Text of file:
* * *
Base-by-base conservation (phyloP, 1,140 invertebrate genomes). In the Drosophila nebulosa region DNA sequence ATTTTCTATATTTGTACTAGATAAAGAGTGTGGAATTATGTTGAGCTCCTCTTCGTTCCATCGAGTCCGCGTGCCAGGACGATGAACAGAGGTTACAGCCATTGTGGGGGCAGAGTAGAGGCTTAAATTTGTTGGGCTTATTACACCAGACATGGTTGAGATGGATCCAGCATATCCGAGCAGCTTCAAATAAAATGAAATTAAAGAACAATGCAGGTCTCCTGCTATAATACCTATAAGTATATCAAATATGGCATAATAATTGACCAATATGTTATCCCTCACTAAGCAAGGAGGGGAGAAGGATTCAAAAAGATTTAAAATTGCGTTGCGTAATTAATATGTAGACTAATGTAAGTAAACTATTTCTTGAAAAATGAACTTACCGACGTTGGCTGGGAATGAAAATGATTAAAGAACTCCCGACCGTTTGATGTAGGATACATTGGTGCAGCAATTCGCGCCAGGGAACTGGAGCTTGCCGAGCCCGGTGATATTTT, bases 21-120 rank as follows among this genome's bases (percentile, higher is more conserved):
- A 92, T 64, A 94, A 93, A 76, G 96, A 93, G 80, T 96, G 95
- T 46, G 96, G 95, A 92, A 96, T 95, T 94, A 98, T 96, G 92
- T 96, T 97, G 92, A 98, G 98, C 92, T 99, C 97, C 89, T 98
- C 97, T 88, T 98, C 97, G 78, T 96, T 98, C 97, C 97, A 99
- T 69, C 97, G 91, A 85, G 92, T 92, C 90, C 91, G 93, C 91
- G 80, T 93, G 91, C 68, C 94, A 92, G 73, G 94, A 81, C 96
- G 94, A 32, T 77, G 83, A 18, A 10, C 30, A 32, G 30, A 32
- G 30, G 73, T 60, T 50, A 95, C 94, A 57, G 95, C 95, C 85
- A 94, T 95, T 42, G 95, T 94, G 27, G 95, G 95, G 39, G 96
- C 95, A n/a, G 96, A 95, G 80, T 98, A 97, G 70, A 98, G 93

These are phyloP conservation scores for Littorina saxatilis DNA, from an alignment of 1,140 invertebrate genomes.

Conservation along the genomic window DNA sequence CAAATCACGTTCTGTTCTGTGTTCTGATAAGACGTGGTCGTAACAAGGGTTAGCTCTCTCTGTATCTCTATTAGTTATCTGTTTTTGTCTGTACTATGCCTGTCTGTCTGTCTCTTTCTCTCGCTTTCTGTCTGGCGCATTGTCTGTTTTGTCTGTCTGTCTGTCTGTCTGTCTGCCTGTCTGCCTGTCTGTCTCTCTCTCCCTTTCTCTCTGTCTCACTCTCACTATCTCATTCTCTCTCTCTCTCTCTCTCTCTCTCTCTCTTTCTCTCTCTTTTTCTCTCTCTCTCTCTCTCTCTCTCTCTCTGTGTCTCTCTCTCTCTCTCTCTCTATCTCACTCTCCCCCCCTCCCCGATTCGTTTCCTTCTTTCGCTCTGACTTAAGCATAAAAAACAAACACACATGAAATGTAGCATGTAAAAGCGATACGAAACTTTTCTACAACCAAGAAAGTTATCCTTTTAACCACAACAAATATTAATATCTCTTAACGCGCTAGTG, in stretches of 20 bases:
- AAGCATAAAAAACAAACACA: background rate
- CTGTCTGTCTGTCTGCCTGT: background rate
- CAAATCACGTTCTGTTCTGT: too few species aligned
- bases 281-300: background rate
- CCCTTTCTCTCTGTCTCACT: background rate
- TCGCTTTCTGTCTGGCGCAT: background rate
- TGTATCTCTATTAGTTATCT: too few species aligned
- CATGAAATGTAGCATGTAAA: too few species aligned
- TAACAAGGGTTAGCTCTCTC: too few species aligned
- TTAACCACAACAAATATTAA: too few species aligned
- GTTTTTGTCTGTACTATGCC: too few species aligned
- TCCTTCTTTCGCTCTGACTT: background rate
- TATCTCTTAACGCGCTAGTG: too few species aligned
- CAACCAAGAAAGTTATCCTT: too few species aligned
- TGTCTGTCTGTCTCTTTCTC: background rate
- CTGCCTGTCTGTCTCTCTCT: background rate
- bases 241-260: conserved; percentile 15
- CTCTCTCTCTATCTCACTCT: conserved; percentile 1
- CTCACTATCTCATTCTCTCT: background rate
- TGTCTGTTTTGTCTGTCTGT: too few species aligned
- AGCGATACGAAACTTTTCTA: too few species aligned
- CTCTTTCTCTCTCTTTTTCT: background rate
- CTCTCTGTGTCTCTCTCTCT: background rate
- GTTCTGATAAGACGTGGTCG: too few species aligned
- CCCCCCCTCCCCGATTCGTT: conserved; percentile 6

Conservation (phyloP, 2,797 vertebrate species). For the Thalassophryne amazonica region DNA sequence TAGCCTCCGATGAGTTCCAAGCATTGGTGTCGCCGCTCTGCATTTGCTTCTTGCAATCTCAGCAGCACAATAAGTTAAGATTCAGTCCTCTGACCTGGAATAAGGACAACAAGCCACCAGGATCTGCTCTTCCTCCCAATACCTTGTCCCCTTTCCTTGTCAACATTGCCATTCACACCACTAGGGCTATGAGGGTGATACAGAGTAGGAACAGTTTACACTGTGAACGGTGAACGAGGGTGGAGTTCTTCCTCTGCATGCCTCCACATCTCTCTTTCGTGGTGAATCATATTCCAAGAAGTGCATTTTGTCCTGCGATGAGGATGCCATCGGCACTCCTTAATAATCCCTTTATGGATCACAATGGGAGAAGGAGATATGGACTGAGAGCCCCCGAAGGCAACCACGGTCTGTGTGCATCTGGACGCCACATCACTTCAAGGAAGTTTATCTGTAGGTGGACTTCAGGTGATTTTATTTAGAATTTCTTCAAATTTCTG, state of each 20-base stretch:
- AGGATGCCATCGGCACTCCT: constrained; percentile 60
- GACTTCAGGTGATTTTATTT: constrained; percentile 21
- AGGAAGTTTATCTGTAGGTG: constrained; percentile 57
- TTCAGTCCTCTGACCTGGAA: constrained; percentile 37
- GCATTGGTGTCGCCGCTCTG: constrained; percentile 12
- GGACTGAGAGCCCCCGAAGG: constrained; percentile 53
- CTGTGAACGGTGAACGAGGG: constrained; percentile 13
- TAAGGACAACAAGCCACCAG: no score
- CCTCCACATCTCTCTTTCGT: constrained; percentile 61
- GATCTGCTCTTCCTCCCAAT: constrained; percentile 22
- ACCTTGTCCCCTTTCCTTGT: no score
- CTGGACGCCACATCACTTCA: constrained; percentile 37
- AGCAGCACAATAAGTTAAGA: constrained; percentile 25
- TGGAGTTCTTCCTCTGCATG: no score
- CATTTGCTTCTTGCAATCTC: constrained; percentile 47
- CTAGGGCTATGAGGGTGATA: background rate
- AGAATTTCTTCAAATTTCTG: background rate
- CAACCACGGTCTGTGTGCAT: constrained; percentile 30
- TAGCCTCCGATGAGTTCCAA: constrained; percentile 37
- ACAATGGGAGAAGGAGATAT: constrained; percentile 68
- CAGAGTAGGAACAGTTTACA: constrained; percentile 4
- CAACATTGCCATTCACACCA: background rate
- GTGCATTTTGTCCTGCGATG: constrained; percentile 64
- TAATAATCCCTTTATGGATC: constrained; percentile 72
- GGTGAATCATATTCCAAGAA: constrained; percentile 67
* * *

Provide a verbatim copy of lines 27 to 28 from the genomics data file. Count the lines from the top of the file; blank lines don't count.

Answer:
- CAACCAAGAAAGTTATCCTT: too few species aligned
- TGTCTGTCTGTCTCTTTCTC: background rate